Father Abraham (Lk 16:24-16:24)

“The rich man

Called out.

‘Father Abraham!

Have mercy on me!

Send Lazarus

To dip

The tip

Of his finger

In water,

To cool my tongue!

I am in agony

In these flames.’”

 

καὶ αὐτὸς φωνήσας εἶπεν Πάτερ Ἀβραάμ, ἐλέησόν με καὶ πέμψον Λάζαρον ἵνα βάψῃ τὸ ἄκρον τοῦ δακτύλου αὐτοῦ ὕδατος καὶ καταψύξῃ τὴν γλῶσσάν μου, ὅτι ὀδυνῶμαι ἐν τῇ φλογὶ ταύτῃ

 

This parable story about the poor man Lazarus and an unnamed rich man is only found in Luke, but not in the other gospels.  Luke indicated that Jesus said that the rich man called out (καὶ αὐτὸς φωνήσας εἶπεν) to Abraham, calling him father (Πάτερ Ἀβραάμ).  He wanted Abraham to have mercy on him (ἐλέησόν με).  He wanted him to send Lazarus (καὶ πέμψον Λάζαρον) to dip the tip of his finger (ἵνα βάψῃ τὸ ἄκρον τοῦ δακτύλου αὐτοῦ) in water (ὕδατος) to cool his tongue (καὶ καταψύξῃ τὴν γλῶσσάν μου) because he was suffering in agony (ὅτι ὀδυνῶμαι) from all those flames (ἐν τῇ φλογὶ ταύτῃ).  Once again, Luke has a unique use among the biblical writers of the Greek word καταψύξῃ, meaning to cool or refresh.  This rich man was suffering in a burning hell.  He wanted Abraham to send Lazarus to make life easier for him.  Are you afraid of a burning hell?

 

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Dress him up! (Lk 15:22-15:22)

“But the father

Said to his slaves.

‘Quickly!

Bring out

The best robe!

Put it on him!

Put a ring

On his finger!

Put sandals

On his feet!’”

 

εἶπεν δὲ ὁ πατὴρ πρὸς τοὺς δούλους αὐτοῦ Ταχὺ ἐξενέγκατε στολὴν τὴν πρώτην καὶ ἐνδύσατε αὐτόν, καὶ δότε δακτύλιον εἰς τὴν χεῖρα αὐτοῦ καὶ ὑποδήματα εἰς τοὺς πόδας,

 

This long parable story about the prodigal son can only be found in Luke, not in any of the other gospel stories.  Luke indicated that Jesus said that the father said to his slaves (εἶπεν δὲ ὁ πατὴρ πρὸς τοὺς δούλους αὐτοῦ) that they were to quickly bring out the best robe (Ταχὺ ἐξενέγκατε στολὴν τὴν πρώτην).  They were to dress him with it (καὶ ἐνδύσατε αὐτόν).  Then they were to put a ring on his hand or finger (καὶ δότε δακτύλιον εἰς τὴν χεῖρα αὐτοῦ) and sandals on his feet (καὶ ὑποδήματα εἰς τοὺς πόδας).  Apparently, there were some slaves (δούλους) on this farm, besides the hired hands.  The prodigal’s son father wanted him dressed up with a new robe, ring, and sandals.  He no longer would be the poor prodigal lost sinner.  Do you like to dress up?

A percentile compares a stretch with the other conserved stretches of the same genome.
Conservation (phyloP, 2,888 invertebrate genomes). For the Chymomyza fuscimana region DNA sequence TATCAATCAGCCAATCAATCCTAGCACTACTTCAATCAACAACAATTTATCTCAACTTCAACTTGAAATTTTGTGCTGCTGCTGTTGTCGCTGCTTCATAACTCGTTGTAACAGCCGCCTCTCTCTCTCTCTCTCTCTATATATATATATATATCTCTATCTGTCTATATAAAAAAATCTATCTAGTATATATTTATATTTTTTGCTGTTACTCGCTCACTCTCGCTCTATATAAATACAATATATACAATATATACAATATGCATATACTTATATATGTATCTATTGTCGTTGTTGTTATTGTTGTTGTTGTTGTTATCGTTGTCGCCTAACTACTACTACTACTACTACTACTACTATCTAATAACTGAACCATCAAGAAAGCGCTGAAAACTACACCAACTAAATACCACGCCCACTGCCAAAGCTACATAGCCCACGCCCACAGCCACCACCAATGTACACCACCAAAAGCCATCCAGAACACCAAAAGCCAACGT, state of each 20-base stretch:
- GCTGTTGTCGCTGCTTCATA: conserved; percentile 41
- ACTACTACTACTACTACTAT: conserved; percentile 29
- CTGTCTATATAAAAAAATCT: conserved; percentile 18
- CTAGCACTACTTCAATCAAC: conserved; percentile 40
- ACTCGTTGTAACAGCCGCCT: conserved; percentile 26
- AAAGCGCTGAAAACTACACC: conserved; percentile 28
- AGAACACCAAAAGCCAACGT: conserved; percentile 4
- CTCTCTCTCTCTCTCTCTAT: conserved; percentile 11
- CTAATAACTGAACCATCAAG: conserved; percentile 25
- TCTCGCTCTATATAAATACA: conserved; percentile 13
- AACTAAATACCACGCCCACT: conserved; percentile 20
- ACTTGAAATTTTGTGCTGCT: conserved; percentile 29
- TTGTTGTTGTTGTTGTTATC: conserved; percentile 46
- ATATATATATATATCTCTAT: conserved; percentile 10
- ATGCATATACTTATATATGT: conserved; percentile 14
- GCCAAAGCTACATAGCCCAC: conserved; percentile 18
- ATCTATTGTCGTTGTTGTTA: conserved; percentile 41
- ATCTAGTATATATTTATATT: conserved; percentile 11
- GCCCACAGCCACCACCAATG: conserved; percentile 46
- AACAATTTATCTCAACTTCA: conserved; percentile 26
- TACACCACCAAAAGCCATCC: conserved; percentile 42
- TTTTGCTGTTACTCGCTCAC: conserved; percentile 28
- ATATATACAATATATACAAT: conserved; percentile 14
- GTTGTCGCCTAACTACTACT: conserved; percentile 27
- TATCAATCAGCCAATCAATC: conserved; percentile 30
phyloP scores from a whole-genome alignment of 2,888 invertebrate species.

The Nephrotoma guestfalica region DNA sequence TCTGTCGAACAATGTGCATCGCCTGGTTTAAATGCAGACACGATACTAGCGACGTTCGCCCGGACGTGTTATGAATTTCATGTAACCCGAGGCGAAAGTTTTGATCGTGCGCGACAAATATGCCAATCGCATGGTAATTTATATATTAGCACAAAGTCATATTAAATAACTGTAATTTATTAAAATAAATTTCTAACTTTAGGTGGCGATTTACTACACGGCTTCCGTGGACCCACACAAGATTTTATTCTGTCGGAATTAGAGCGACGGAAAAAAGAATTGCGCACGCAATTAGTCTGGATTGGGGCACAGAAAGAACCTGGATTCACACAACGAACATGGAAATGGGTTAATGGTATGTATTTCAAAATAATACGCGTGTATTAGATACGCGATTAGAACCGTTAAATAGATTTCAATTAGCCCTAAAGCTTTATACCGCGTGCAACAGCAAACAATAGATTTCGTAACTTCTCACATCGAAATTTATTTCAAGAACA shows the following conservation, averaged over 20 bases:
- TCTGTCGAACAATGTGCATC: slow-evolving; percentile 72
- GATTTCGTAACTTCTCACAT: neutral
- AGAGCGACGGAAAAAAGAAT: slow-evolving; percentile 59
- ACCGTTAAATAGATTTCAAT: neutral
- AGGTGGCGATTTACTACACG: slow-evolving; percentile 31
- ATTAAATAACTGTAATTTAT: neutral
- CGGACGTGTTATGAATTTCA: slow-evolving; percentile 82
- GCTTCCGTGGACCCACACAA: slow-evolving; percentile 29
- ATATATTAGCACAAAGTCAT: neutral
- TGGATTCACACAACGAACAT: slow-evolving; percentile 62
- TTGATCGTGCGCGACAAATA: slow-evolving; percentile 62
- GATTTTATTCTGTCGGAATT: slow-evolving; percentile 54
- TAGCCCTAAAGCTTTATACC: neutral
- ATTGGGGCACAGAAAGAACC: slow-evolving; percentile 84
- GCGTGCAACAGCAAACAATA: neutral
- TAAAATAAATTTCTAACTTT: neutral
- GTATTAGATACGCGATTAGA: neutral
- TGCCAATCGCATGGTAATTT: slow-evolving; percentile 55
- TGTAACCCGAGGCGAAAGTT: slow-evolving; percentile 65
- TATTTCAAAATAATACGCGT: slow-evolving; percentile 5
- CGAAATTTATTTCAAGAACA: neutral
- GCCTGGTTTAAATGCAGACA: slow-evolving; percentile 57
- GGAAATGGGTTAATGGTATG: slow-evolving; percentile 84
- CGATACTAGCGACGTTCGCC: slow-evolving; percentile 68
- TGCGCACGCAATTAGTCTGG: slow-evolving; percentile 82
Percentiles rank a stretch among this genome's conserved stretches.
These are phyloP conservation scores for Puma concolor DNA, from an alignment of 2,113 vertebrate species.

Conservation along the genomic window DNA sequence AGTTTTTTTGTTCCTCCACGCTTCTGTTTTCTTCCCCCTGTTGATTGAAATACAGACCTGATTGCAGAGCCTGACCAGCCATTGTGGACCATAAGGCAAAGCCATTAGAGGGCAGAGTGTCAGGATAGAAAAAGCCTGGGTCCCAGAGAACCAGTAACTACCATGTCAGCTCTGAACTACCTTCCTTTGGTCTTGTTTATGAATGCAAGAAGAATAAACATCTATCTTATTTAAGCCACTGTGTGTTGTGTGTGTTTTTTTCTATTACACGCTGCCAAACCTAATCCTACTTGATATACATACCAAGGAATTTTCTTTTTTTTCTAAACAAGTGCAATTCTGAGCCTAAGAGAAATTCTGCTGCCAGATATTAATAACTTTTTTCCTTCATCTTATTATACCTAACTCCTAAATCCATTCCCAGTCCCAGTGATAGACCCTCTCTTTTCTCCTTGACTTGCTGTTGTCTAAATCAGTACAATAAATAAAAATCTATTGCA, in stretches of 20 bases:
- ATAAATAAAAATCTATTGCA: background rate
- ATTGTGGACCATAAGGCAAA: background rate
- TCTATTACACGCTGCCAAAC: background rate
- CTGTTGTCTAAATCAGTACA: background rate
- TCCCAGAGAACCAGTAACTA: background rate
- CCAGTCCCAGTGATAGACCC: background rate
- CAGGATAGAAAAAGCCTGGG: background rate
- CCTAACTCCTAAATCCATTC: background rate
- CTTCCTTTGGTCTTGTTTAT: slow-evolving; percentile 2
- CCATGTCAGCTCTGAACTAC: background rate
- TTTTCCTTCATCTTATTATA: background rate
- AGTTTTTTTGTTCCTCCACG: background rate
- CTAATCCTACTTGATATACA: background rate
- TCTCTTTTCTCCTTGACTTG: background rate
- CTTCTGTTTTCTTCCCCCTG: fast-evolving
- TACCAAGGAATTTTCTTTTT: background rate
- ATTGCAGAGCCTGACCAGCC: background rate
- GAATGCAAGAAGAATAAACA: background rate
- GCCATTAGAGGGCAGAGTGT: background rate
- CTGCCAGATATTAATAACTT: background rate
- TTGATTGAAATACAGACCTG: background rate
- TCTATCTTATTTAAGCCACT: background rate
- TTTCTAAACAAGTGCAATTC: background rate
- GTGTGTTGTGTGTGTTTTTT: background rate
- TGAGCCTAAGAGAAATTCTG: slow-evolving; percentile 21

The repulsion towards King Coniah (Jer 22:24-22:27)

“As I live,

Says Yahweh.

‘Even if King Coniah,

The son of King Jehoiakim

Of Judah,

Were the signet ring

On my right hand,

I would tear you off.

I would give you

Into the hands of those

Who seek your life,

Into the hands of those

Of whom you are afraid,

Even into the hands

Of King Nebuchadnezzar

Of Babylon,

Into the hands of the Chaldeans.

I will hurl you

With the mother who bore you

Into another country,

Where you were not born.

There you shall die.

But they shall not return

To the land

To which they long to return.”

Apparently in 598 BCE, King Jehoiakim or King Eliakim was killed. Thus his son King Coniah or King Jehoiachin, who was 18 years old, took over for 3 months before he was taken away into the Babylonian captivity by King Nebuchadnezzar. His uncle, King Zedekiah or King Mattaniah (598-587 BCE) took over for him. King Coniah lived out his life in captivity in Babylon for at least 25 more years. Here Yahweh does not speak highly of him. Yahweh was willing to turn him over to his future captives, the Chaldeans and the Babylonian King Nebuchadnezzar, even if he would have been king of Judah as the ring on his finger. Yahweh was going to throw him and his mother into captivity. There they would die in a country that they were not born in. Despite their desires, they would never return to Israel.